The National Museum of the American Indian (NMAI) has one of the most extensive collections of Native American arts and artifacts in the world—approximately 266,000 catalog records (825,000 items) representing over 12,000 years of history and more than 1,200 indigenous cultures throughout the Americas. Ranging from ancient Paleo-Indian points to contemporary fine arts, the collections include works of aesthetic, religious, and historical significance as well as articles produced for everyday use. Current holdings include all major culture areas of the Western Hemisphere, representing virtually all tribes in the United States, most of those of Canada, and a significant number of cultures from Middle and South America and the Caribbean. Approximately 68 percent of the object collections originate in the United States, with 3.5 percent from Canada, 10 percent from Mexico and Central America, 11 percent from South America, and 6 percent from the Caribbean. Overall, 55 percent of the collection is archaeological, 43 percent ethnographic, and 2 percent modern and contemporary arts. (These figures are based on catalog numbers, not number of items, where single catalog numbers encompassing dozens of sherds or projectile points would skew percentages toward archaeology.) In terms of collections’ growth, NMAI continues to focus actively on modern and contemporary arts, relying on donations for the expansion of earlier ethnographic collections. Given the 1970 passage of UNESCO regulations controlling antiquities exports from Latin America, and North American Indian peoples’ continuing ambivalence about archaeology, there is little expectation for substantial growth of the archaeological collections. And although NMAI’s enabling legislation encompasses Hawai’i, the museum does not accept or collect Native Hawaiian material.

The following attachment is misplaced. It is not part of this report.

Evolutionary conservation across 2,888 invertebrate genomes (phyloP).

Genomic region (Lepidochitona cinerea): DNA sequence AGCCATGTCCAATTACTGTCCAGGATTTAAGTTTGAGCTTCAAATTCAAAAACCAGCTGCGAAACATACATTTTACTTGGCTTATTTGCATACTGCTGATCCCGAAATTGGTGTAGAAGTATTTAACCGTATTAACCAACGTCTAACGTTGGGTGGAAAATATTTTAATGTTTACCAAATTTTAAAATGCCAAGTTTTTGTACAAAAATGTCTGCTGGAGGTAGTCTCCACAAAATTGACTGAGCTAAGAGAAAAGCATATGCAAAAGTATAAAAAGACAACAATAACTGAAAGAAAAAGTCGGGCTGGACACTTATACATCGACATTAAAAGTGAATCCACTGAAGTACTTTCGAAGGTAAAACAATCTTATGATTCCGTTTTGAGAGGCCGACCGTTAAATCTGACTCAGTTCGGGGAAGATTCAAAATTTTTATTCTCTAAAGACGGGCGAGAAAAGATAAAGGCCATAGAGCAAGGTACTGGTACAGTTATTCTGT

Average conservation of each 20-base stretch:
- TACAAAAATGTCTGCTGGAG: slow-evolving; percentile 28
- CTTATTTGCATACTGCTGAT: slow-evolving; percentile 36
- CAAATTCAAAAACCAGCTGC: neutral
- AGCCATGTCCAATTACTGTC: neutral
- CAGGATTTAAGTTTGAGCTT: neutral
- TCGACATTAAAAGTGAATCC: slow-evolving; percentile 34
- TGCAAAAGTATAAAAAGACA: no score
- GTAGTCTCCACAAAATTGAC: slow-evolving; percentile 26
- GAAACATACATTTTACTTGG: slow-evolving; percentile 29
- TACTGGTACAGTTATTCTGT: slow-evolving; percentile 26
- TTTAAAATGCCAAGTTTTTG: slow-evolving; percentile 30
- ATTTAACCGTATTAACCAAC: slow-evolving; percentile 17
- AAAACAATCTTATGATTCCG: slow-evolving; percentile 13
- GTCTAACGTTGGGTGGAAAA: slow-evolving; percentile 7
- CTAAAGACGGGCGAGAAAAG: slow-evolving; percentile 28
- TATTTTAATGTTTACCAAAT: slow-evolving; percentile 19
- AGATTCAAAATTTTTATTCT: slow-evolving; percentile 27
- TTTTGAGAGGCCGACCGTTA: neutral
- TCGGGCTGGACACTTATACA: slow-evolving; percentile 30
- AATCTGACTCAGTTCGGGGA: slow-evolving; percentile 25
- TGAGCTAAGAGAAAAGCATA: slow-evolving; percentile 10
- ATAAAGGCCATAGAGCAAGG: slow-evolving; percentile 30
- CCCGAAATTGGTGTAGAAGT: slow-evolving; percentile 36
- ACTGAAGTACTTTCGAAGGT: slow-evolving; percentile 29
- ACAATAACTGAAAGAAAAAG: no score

In addition to the object collections, the museum’s holdings also include the Photographic Archive (approximately 324,000 images from the 1860s to the present); the Media Archive (approximately 12,000 items) including film and audiovisual collections such as wax cylinders, phonograph discs, 16mm and 35mm motion picture film, magnetic media of many varieties, and optical and digital media recorded from the late 1800s through the present; and the Paper Archive (approximately 1500 linear feet) comprised of records dating from the 1860s to the present that preserve the documentary history of the NMAI, its predecessor, the Museum of the American Indian (MAI), Heye Foundation, and their collections, as well as other documentary and archival materials. Each of these four permanent collections components is defined by its individual scope and described in detail below. NMAI also maintains unaccessioned collections, including educational teaching collections and non-Native works of art depicting American Indian subjects, as well as poorly documented materials currently being researched for their value to the overall collection or potential disposition.
Although maintained as four discrete components, the Object, Photo Archive, Media Archive, and Paper Archive collections are deeply intertwined since each contains items that relate to one another: Photo and Media Archives include images of objects in use in Native communities or excavation contexts and the Paper Archive includes fieldnotes and documentation for all aspects of the combined collections. Through implementation of its Collecting Plan, NMAI hopes to expand the scope of the collections and continue its historically significant work in documenting indigenous lives and perspectives—through objects, diverse media, and other means—while simultaneously increasing the integration of the collections with one another and making them more applicable to museum programs and accessible to external users.